It's the end of January and I still don't quite have my rhythm back for 2014. To be honest that's pretty normal for me in January. It's not really until school goes back ( which happened today) that I find any sort of routine.
Of course the fact it is summer and life outside is impossibly pleasant is an easy distraction. Who wouldn't rather go for a walk at the beach or go boating than push through a little writer's block? (I took this photo on Sunday near where our boat is moored...pretty distracting right?)
Still time to get back in the saddle or perhaps for a better metaphor, get back in the boat and just keep rowing. I have some exciting things planned for 2014...time to start making them happen.
Meanwhile if you would like to win not just one of my books but some other fabulous books you can pop over to Karen E Martin's Facebook page https://www.facebook.com/karenmartinauthor/app_228910107186452
or enter via the rafflecopter below.
It's Australia Day today so I thought I'd do a post of some of my favourite Australian novels. I have chosen classic stories that have stayed with me over the years.
1. A Town Like Alice by Neville Shute
I loved this book. I have read it several times. It's an epic love story about an Aussie soldier and an English woman who meet when both are prisoners of the Japanese in Malaya after the fall of Singapore in WWII. It's about their struggles through the war and their journey home afterwards. There is also an excellent mini-series but read the book.
2. Harp in the South by Ruth Park
This is one of Australia's must read books (or 50 Top Australian novels) in case my opinion isn't valid enough. This is about a family growing up in the slums of Sydney between the first and second world wars. It paints a picture of poverty and hardship but it's ultimately a story about love and family. It certainly shows how much Australia has changed since that time. I love all Ruth Parks books and her autobiography is also fascinating.
3. Come in Spinner by Dymphna Cusak & Florence James
This is a book about the lives and loves of three women who work side by side in the beauty salon/hairdressers in Sydney's nicest hotel during WWII. It shows how war impacts these women all at different ages and stages in such different ways. This is quite a long book but it's worth the effort.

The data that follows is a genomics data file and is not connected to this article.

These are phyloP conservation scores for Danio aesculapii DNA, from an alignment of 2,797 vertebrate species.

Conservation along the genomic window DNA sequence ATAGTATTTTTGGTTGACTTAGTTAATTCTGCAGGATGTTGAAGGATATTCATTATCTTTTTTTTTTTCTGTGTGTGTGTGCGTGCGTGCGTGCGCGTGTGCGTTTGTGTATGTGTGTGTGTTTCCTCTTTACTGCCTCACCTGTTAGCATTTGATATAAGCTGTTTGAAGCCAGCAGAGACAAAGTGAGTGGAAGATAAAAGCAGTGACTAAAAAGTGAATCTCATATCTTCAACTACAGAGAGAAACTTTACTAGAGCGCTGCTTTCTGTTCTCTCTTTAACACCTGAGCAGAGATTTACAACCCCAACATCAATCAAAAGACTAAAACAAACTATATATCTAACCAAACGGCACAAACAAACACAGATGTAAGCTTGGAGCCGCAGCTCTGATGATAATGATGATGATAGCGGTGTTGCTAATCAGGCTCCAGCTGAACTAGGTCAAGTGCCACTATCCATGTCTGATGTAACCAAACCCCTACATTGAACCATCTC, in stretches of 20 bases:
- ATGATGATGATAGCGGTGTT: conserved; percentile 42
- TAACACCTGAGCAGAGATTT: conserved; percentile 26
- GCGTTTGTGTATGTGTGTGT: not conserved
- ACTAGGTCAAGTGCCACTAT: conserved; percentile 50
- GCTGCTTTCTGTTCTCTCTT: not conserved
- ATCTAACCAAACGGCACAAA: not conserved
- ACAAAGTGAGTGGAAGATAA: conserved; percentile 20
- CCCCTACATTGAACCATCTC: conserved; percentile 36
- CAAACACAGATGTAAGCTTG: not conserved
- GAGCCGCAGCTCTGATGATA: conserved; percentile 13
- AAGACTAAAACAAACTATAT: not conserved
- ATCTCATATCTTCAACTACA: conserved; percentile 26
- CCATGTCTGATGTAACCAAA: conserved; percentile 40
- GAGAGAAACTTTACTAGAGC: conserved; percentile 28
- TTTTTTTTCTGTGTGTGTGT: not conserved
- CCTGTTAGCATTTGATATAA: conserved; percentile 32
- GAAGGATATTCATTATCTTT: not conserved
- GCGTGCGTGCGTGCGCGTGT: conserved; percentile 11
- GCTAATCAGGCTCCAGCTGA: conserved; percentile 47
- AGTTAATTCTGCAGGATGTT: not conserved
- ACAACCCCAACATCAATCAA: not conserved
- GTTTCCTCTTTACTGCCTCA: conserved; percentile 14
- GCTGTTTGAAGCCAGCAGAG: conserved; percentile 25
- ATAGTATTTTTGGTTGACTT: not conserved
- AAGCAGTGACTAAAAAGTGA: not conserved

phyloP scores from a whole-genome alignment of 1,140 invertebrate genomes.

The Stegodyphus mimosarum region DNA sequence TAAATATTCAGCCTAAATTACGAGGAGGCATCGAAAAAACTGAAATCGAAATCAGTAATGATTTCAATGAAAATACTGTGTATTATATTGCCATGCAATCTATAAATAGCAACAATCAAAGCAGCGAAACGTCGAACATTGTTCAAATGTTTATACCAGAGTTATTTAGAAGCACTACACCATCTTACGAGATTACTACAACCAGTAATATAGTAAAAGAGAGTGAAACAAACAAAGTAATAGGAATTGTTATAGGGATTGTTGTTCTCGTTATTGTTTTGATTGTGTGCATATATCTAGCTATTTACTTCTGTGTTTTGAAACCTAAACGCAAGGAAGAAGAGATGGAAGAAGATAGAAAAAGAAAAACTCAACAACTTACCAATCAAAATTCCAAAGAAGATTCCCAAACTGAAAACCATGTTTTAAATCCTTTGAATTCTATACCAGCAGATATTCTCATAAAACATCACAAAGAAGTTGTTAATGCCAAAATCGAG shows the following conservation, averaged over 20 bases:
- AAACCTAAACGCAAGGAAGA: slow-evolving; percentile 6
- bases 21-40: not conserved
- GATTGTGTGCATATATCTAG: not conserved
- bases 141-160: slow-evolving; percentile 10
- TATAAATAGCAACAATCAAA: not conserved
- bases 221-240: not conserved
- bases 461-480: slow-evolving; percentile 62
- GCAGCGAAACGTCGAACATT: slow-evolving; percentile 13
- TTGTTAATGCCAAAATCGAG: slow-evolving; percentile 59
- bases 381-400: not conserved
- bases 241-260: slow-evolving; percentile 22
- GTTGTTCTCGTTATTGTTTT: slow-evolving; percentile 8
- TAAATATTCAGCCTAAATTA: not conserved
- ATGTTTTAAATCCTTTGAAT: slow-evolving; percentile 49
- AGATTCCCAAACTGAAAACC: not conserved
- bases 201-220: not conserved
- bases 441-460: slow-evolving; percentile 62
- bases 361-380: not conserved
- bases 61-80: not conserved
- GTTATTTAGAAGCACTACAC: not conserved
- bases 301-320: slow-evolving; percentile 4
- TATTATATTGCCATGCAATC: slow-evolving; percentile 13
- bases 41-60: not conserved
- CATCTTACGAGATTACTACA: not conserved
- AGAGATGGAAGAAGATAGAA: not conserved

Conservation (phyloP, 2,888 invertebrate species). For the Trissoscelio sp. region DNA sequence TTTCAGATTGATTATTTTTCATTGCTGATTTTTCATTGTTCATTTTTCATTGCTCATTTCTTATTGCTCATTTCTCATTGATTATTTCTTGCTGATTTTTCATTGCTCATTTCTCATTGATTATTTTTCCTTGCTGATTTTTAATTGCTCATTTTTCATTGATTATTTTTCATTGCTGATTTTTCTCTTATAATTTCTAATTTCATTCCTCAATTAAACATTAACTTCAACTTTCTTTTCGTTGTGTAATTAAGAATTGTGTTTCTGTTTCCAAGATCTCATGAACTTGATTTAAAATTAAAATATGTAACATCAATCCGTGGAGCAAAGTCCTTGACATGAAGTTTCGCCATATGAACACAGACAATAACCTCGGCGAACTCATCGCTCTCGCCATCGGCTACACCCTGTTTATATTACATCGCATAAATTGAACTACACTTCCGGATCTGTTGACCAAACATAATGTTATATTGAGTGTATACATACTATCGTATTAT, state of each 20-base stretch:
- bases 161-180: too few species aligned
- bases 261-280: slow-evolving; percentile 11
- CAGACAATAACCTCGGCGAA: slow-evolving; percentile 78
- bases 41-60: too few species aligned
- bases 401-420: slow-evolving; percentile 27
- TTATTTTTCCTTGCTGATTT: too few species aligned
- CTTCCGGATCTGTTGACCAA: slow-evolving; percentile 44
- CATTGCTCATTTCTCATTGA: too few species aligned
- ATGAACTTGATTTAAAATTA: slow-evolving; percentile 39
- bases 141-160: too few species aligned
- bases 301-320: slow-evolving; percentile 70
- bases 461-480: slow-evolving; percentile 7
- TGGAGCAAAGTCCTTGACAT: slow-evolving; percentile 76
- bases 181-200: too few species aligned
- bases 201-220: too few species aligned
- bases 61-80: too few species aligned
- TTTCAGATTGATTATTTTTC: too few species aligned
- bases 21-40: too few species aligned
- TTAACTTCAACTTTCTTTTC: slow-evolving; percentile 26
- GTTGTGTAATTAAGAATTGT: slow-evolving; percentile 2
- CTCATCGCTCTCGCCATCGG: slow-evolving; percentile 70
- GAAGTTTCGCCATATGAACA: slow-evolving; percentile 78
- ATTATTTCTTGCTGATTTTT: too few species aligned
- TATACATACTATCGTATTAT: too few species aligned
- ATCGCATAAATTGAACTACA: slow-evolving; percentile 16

Obviously there are so many more amazing Australian books but I wanted to focus on books that have impacted me and that highlight how different life is now to Australia of a hundred or even sixty years ago.
Have you ever watched the Bold and The Beautiful, you know the soap opera? Here is a list of the names of some of the main characters:
Have you ever met a 50 year old man called Brick? Thorn? No me either. I've long postulated that the show's creators went away for the weekend, took some nice drugs and came up with the wackiest names they could, thought themselves hilarious and expected that the show would never be made or they would be told to change the names to Mike, Stacey and Alexander.
My point is ignoring the fact it's a soap opera and is pure fantasy I think ridiculous names for characters take you out of the story. ("Make love to me Brick?" Sorry he can't he's an inanimate object...Ok I think the point is clear.)
It's true that now people do have names that are unusual but most of those people are aged under twenty. Even people in their twenties tend to have more traditional names. They have family names or names that have been popular for years. You know they're called Ben, Adam, Isabella, Chloe or something with Biblical origins like Noah or Mary or Jacob. That's why in your class at school the teacher struggled to come up with so many nicknames for Elizabeth and why one got Beth, another Liz and another Lizzie and why there was a Mark A and Mark S in your math class.
It's a fairly recent phenomenon to name your kid after a car part (Hi Axel), a pop star (Hi Marley, Hey Shakira), or another famous person (Hey Kennedy, Hey Regan), where they were conceived (Come on down Sienna) or a fruit (Apple). Although being named after other plants is a long tradition - Poppy, Fern, Rose, Sage - so I'm not sure why fruits were exempt for so long.
It isn't that this isn't a positive evolution but it is recent so having a thirty five year old male character from a conservative, suburban family called Pistol just doesn't ring true.
I'm thinking about this as I start a new novella and am naming the characters. I don't want to give them dull names that make them pedestrian but I also want the names to have resonance. It's hard to find a balance between distinctive and just plain silly.
So here's my question what are the silliest character names you've read in a book lately?
Today for Taste of Tuesday (a semi-regular meme here where I usually interview authors about the use of food in their novels) I thought I would instead talk about a few of my favourite books that feature food as a major theme. Today I'm sticking with some older books that have stayed with me over time.
One of my all time favourites has to be Like Water for Chocolate. Interestingly it is one of the best book to movie adaptations I've seen as well. This book is so beautifully written with so much passion and so vivid. The book was written by a first time Mexican novelist Laura Esquivel.
Part of what appealed to me about the book apart from the language was the way things were described. I actually love reading books from Mexico and from South America because the turn of phrase is so different from the dry Australian way of describing things.